Beginning in 1966, Japan started building about one reactor a year. From the start, however, Japan planned to use uranium-fueled light-water reactors — the technology in predominant use around the globe — only until it had created a new energy system based on advanced, breeder reactors, so named because they can both consume and produce plutonium in what in principle could be an endless cycle, almost like perpetual-motion machines.
Uranium was initially — and mistakenly — thought to be rare. And breeders, initially predicted to be less costly than conventional reactors, have proven expensive to build, difficult to operate, and hard to secure, provoking France, Britain, and the United States to cut back or close their breeder programs several decades ago.
As a young man, Kono read in his “manga” comic books that breeder reactors were ideal for Japan, because they could provide the country with energy for thousands of years “without having to burn oil,” he wrote in his recent book on the Fukushima disaster. The major Japanese utilities all supported this claim, and helped spread that word through advertising expenditures that totaled $27.6 billion over the past four decades, according to a 2013 investigation by the Asahi Shimbun newspaper, the Center’s partner in this examination of Rokkasho.
Construction of the Rokkasho plant began in 1993 and was initially supposed to be finished by 1997, but technical setbacks and construction problems forced a delay of nearly two decades. Paul Dickman, a senior policy fellow at Argonne National Laboratory in Illinois, the center of U.S. breeder reactor research, said Rokkasho is “a great facility.” But he also said it was a “construction project that’s gone out of control,” because Japan chose to modify an existing French design for such plants, rather than simply copying it.
A dissenting view is suppressed
Throughout Rokkasho’s construction, the Japanese Ministry of Economy, Trade and Industry has been a bastion of pro-nuclear boosterism. But four officials in its economic and industrial policy bureau dared to challenge orthodoxy in 2004, when they prepared a 26-page Powerpoint entitled “The Unstoppable Nuclear Fuel Cycle” that called the planned plutonium-based nuclear program outdated and its promoters corrupt.
The presentation, obtained by the Center for Public Integrity, said nuclear policymaking was controlled by “those involved with and interested in the nuclear power industry.” It noted that four of the Atomic Energy Commission’s five members had a professional or financial stake in the industry, presaging a widespread criticism of the organization in the aftermath of the Fukushima disaster.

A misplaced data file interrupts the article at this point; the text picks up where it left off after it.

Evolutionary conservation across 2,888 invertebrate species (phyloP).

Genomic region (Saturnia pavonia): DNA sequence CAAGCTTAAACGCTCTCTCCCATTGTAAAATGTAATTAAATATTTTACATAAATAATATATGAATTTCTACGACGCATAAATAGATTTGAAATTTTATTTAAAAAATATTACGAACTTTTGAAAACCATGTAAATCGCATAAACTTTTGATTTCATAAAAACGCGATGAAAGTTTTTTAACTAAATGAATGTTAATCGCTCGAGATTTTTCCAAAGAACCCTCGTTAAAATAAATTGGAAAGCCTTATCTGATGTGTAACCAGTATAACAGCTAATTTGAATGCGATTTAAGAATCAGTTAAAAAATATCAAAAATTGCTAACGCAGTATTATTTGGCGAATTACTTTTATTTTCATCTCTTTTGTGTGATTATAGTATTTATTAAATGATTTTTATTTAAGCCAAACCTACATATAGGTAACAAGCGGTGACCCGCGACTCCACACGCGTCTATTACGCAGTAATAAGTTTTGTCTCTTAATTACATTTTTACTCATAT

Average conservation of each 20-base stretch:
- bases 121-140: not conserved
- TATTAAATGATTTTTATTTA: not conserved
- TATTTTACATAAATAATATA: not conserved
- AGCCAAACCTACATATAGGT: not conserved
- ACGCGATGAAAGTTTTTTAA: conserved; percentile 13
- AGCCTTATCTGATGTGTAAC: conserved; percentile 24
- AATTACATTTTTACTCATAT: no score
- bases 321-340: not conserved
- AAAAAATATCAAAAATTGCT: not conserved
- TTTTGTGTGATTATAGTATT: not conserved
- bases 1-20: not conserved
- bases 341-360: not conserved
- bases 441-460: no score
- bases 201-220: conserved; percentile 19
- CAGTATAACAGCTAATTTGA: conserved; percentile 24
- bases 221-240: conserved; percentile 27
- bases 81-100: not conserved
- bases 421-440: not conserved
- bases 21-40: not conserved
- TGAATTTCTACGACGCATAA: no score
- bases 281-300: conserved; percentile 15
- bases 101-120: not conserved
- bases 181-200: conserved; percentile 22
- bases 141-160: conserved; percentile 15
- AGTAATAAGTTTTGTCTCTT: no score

The presentation also predicted that building, operating, and decommissioning the Rokkasho plant would cost almost $190 billion, and warned that the practicality of building special reactors to burn the fuel it would make “has yet to be proven.” In a rush to embrace plutonium recycling, it said, Japan’s political leaders had “ignored the lack of conclusive research” and failed to acknowledge technical criticisms.
Although the authors urged that their report be published to encourage a public debate, it was instead suppressed, and they were all swiftly purged from the policy bureau, according to a source with direct information about METI’s response. The Mainichi Shimbun newspaper finally disclosed the report’s existence in 2012.
The AEC meanwhile disregarded the policy bureau’s advice, and approved initial testing of the Rokkasho plant in 2006, which contaminated its pipes and equipment with highly radioactive dust, solvents, and other wastes. That ended any hopes of simply mothballing the plant. Any future decommissioning will take decades and cost $16 billion, according to AEC estimates.
Members of the Liberal Democratic Party, which has ruled Japan since 1955 except for a year in the 1990s and for a three-year period ending in 2012, have been rewarded for their pro-nuclear stance with campaign donations from the ten giant electrical utilities that control around 96 percent of the nation’s power supply.
The largest of these, the Tokyo Electric Power Company or Tepco, formally ended its direct corporate donations in 1974. But it systematically encouraged “voluntary” donations by company executives and managers to a fund-raising entity created by the ruling party, according to a 2011 investigation by Asahi. At least 448 Tepco executives donated roughly $777,000 in total to the entity between 1995 and 2009, according to documents obtained by Asahi and shared with the Center.